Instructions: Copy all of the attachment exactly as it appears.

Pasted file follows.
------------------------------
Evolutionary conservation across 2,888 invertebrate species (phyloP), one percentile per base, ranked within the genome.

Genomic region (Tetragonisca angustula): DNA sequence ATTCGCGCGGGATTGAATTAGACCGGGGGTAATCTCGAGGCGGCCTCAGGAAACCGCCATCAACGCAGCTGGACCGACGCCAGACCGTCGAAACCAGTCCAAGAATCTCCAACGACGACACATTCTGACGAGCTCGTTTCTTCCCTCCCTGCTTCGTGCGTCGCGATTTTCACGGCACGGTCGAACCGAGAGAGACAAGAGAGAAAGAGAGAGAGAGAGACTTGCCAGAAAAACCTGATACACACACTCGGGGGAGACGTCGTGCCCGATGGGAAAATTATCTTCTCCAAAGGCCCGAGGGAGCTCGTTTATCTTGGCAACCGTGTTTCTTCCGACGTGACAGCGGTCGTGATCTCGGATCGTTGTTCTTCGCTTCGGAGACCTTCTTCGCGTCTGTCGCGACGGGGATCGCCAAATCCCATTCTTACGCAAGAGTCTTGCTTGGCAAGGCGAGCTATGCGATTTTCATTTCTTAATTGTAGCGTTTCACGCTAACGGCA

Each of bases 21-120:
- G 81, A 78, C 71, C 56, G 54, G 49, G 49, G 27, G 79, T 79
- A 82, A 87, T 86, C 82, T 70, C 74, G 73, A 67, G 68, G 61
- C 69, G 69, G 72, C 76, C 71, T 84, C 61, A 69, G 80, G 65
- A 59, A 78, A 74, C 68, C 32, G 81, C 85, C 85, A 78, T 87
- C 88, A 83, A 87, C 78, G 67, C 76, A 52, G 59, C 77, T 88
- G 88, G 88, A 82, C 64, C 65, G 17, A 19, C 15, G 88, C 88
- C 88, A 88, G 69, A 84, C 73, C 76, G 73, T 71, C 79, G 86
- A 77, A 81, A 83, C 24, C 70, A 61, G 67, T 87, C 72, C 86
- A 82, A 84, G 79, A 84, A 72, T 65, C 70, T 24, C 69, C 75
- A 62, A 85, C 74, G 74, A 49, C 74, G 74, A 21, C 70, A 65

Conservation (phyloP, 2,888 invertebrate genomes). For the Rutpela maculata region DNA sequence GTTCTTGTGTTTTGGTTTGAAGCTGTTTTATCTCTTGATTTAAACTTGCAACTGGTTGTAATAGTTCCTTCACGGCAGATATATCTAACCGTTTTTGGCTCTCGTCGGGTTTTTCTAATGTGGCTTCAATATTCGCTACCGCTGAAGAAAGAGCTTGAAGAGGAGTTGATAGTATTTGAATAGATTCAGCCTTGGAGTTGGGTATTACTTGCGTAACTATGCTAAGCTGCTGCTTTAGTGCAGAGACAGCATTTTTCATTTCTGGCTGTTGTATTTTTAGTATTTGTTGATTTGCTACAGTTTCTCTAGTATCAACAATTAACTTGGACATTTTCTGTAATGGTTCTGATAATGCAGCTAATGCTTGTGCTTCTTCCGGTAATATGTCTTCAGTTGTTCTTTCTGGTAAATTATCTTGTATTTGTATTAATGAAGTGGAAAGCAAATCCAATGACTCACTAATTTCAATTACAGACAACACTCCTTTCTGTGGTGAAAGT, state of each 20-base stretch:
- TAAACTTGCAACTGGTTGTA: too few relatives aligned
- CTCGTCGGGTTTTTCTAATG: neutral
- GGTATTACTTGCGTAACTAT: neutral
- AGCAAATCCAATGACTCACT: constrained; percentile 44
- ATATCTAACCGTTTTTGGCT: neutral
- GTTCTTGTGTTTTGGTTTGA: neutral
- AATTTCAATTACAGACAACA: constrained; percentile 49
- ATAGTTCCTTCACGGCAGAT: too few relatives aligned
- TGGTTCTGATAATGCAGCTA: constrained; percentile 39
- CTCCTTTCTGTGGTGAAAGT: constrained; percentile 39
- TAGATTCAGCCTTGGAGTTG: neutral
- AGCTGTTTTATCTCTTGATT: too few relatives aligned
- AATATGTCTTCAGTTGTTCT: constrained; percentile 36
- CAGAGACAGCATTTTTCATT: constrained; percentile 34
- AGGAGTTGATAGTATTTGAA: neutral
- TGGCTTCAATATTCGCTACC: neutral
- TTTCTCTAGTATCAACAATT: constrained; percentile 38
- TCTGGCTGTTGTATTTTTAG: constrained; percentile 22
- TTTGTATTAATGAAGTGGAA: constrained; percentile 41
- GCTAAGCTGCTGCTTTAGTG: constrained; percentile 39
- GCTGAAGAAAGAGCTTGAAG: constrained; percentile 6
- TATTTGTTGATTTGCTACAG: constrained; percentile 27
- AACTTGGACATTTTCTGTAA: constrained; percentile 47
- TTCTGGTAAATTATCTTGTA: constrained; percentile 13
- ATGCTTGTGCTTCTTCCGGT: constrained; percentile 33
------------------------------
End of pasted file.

Evolutionary conservation across 2,888 invertebrate species (phyloP), one percentile per base, ranked within the genome.

Genomic region (Tetragonisca angustula): DNA sequence ATTCGCGCGGGATTGAATTAGACCGGGGGTAATCTCGAGGCGGCCTCAGGAAACCGCCATCAACGCAGCTGGACCGACGCCAGACCGTCGAAACCAGTCCAAGAATCTCCAACGACGACACATTCTGACGAGCTCGTTTCTTCCCTCCCTGCTTCGTGCGTCGCGATTTTCACGGCACGGTCGAACCGAGAGAGACAAGAGAGAAAGAGAGAGAGAGAGACTTGCCAGAAAAACCTGATACACACACTCGGGGGAGACGTCGTGCCCGATGGGAAAATTATCTTCTCCAAAGGCCCGAGGGAGCTCGTTTATCTTGGCAACCGTGTTTCTTCCGACGTGACAGCGGTCGTGATCTCGGATCGTTGTTCTTCGCTTCGGAGACCTTCTTCGCGTCTGTCGCGACGGGGATCGCCAAATCCCATTCTTACGCAAGAGTCTTGCTTGGCAAGGCGAGCTATGCGATTTTCATTTCTTAATTGTAGCGTTTCACGCTAACGGCA

Each of bases 21-120:
- G 81, A 78, C 71, C 56, G 54, G 49, G 49, G 27, G 79, T 79
- A 82, A 87, T 86, C 82, T 70, C 74, G 73, A 67, G 68, G 61
- C 69, G 69, G 72, C 76, C 71, T 84, C 61, A 69, G 80, G 65
- A 59, A 78, A 74, C 68, C 32, G 81, C 85, C 85, A 78, T 87
- C 88, A 83, A 87, C 78, G 67, C 76, A 52, G 59, C 77, T 88
- G 88, G 88, A 82, C 64, C 65, G 17, A 19, C 15, G 88, C 88
- C 88, A 88, G 69, A 84, C 73, C 76, G 73, T 71, C 79, G 86
- A 77, A 81, A 83, C 24, C 70, A 61, G 67, T 87, C 72, C 86
- A 82, A 84, G 79, A 84, A 72, T 65, C 70, T 24, C 69, C 75
- A 62, A 85, C 74, G 74, A 49, C 74, G 74, A 21, C 70, A 65

Conservation (phyloP, 2,888 invertebrate genomes). For the Rutpela maculata region DNA sequence GTTCTTGTGTTTTGGTTTGAAGCTGTTTTATCTCTTGATTTAAACTTGCAACTGGTTGTAATAGTTCCTTCACGGCAGATATATCTAACCGTTTTTGGCTCTCGTCGGGTTTTTCTAATGTGGCTTCAATATTCGCTACCGCTGAAGAAAGAGCTTGAAGAGGAGTTGATAGTATTTGAATAGATTCAGCCTTGGAGTTGGGTATTACTTGCGTAACTATGCTAAGCTGCTGCTTTAGTGCAGAGACAGCATTTTTCATTTCTGGCTGTTGTATTTTTAGTATTTGTTGATTTGCTACAGTTTCTCTAGTATCAACAATTAACTTGGACATTTTCTGTAATGGTTCTGATAATGCAGCTAATGCTTGTGCTTCTTCCGGTAATATGTCTTCAGTTGTTCTTTCTGGTAAATTATCTTGTATTTGTATTAATGAAGTGGAAAGCAAATCCAATGACTCACTAATTTCAATTACAGACAACACTCCTTTCTGTGGTGAAAGT, state of each 20-base stretch:
- TAAACTTGCAACTGGTTGTA: too few relatives aligned
- CTCGTCGGGTTTTTCTAATG: neutral
- GGTATTACTTGCGTAACTAT: neutral
- AGCAAATCCAATGACTCACT: constrained; percentile 44
- ATATCTAACCGTTTTTGGCT: neutral
- GTTCTTGTGTTTTGGTTTGA: neutral
- AATTTCAATTACAGACAACA: constrained; percentile 49
- ATAGTTCCTTCACGGCAGAT: too few relatives aligned
- TGGTTCTGATAATGCAGCTA: constrained; percentile 39
- CTCCTTTCTGTGGTGAAAGT: constrained; percentile 39
- TAGATTCAGCCTTGGAGTTG: neutral
- AGCTGTTTTATCTCTTGATT: too few relatives aligned
- AATATGTCTTCAGTTGTTCT: constrained; percentile 36
- CAGAGACAGCATTTTTCATT: constrained; percentile 34
- AGGAGTTGATAGTATTTGAA: neutral
- TGGCTTCAATATTCGCTACC: neutral
- TTTCTCTAGTATCAACAATT: constrained; percentile 38
- TCTGGCTGTTGTATTTTTAG: constrained; percentile 22
- TTTGTATTAATGAAGTGGAA: constrained; percentile 41
- GCTAAGCTGCTGCTTTAGTG: constrained; percentile 39
- GCTGAAGAAAGAGCTTGAAG: constrained; percentile 6
- TATTTGTTGATTTGCTACAG: constrained; percentile 27
- AACTTGGACATTTTCTGTAA: constrained; percentile 47
- TTCTGGTAAATTATCTTGTA: constrained; percentile 13
- ATGCTTGTGCTTCTTCCGGT: constrained; percentile 33